Statistically, here’s the reality: You can’t offer a job to someone that doesn’t apply for it, and you can’t hire someone that doesn’t show up to work. If the reality is that you’ve only got 13% of the population to work with, and of that, only X amount actually have any type of interest in acting, and of THAT percentage you only have X amount of people who are actually GOOD at it, reasonably attractive, capable of reading their lines and doing the job well, dedicated to their career, and actually TRYING to be successful, then how on earth can one blame “white America” for the lack of black actors and actresses out there to choose from or offer awards to? This is exactly the same reality check that landed Bill De Blasio into hot water when he dared to make the statement that “We have a significant population gap among African American males because so many of them have spent time in jail and, as such, we can’t hire them”. Simply put, you can’t hire someone that doesn’t apply for the job or meet the qualifications for the job. If the numbers aren’t there, they just aren’t there. Given that they’re representing a small portion of our society, statistically, the percentages of awards and jobs are probably on par. But does this make sense to anyone?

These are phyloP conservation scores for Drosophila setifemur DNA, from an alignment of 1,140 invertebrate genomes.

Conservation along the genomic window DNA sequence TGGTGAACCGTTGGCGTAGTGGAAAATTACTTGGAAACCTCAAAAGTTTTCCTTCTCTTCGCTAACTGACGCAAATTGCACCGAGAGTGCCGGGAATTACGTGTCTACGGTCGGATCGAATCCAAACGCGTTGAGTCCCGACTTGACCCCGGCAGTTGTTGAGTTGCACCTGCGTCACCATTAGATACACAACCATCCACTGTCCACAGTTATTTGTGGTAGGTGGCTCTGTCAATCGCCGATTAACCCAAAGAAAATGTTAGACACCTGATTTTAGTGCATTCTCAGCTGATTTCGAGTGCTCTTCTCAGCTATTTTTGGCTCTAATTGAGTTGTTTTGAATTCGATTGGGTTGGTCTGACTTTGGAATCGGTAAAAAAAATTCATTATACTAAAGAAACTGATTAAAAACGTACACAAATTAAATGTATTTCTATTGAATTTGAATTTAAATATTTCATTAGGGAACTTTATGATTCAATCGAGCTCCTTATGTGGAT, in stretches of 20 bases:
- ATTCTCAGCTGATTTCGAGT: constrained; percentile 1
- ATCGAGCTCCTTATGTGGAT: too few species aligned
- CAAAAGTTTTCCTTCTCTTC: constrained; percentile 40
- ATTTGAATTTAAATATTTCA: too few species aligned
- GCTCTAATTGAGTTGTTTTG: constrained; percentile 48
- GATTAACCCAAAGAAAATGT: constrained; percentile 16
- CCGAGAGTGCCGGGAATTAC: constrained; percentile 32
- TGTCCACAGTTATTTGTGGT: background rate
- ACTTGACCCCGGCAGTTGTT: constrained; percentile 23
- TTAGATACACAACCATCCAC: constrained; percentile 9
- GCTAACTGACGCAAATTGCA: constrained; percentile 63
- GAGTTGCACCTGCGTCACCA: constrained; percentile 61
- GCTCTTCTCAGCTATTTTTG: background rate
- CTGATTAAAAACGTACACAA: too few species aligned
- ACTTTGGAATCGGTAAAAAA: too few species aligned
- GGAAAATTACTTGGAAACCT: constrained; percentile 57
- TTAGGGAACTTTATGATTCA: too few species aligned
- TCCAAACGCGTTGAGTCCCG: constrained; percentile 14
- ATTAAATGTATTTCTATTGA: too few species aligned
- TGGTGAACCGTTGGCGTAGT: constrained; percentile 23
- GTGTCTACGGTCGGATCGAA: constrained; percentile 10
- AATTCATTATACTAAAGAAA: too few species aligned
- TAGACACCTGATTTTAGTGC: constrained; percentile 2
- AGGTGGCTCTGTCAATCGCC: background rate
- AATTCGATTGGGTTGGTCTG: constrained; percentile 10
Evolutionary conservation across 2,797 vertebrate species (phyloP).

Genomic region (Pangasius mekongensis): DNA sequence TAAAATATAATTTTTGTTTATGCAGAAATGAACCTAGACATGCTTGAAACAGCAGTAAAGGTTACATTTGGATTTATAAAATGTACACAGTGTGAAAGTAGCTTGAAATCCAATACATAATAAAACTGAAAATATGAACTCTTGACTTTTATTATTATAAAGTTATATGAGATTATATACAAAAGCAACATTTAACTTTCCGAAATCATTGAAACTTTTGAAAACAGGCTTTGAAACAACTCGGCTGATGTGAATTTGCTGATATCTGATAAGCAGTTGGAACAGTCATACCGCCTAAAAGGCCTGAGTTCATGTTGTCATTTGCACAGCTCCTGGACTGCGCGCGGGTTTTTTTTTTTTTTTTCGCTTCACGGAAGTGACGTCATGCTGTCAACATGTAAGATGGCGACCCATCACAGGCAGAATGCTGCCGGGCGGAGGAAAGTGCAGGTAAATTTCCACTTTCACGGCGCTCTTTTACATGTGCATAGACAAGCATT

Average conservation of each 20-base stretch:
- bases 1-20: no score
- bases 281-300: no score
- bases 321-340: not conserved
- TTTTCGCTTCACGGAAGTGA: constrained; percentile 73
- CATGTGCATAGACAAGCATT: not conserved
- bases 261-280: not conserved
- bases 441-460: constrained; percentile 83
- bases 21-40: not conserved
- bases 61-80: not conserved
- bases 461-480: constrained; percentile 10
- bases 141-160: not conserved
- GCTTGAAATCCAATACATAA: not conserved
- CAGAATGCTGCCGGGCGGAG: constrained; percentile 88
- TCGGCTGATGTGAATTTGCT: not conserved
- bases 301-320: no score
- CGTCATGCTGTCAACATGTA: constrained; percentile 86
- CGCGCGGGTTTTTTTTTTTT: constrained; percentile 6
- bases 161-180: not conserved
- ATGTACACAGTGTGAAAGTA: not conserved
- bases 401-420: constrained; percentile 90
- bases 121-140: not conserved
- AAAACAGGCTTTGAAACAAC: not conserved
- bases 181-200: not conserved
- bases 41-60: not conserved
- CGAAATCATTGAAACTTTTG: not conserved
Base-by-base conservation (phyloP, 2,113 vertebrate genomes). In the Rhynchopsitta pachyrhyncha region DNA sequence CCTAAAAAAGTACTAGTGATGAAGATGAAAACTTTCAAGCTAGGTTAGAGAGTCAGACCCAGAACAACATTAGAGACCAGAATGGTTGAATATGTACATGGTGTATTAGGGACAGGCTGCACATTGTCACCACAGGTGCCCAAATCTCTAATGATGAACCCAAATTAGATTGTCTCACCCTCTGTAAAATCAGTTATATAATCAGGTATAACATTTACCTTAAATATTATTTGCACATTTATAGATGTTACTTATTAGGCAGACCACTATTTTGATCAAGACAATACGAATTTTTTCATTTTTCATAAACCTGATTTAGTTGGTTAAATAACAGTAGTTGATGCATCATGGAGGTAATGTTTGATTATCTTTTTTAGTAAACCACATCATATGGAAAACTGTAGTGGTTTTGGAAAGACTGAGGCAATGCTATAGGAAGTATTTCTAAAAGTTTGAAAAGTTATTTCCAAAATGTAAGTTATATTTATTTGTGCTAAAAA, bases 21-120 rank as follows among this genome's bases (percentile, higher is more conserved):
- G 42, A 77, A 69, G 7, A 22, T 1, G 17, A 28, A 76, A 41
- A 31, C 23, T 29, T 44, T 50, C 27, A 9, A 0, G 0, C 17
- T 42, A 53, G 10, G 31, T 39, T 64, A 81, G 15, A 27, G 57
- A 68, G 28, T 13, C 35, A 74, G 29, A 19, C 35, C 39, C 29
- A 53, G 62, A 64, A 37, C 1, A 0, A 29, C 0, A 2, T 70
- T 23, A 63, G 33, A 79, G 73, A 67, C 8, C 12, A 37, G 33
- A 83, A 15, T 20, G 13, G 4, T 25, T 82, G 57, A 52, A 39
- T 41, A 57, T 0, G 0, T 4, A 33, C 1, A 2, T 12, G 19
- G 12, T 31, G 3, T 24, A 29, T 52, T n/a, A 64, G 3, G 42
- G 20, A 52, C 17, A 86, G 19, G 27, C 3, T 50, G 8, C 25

Once again, it all comes down to perception. This is a perceived issue based on liberal rhetoric designed to keep racism alive in America. The comments, blame-game, and divisiveness of those who have been BLESSED with talent, steady work careers, wealth and fame have made a conscious choice to focus on race and contempt of white America. They are dedicated to furthering the propaganda of racism in America, and it is misguided at best. This issue is constantly being dredged up by liberals through social and mainstream media as well as the black population. It’s designed to make the rest of the population look and feel bad for the plight of the poor black person in America who is constantly being shafted and denied proper equality. Instead of focusing on the AWARD, instead of focusing on the ACCOMPLISHMENT, and instead of focusing on the TALENT, Viola Davis chose to instead make this about RACISM. And that’s an over-played, divisive agenda that deserves no applause.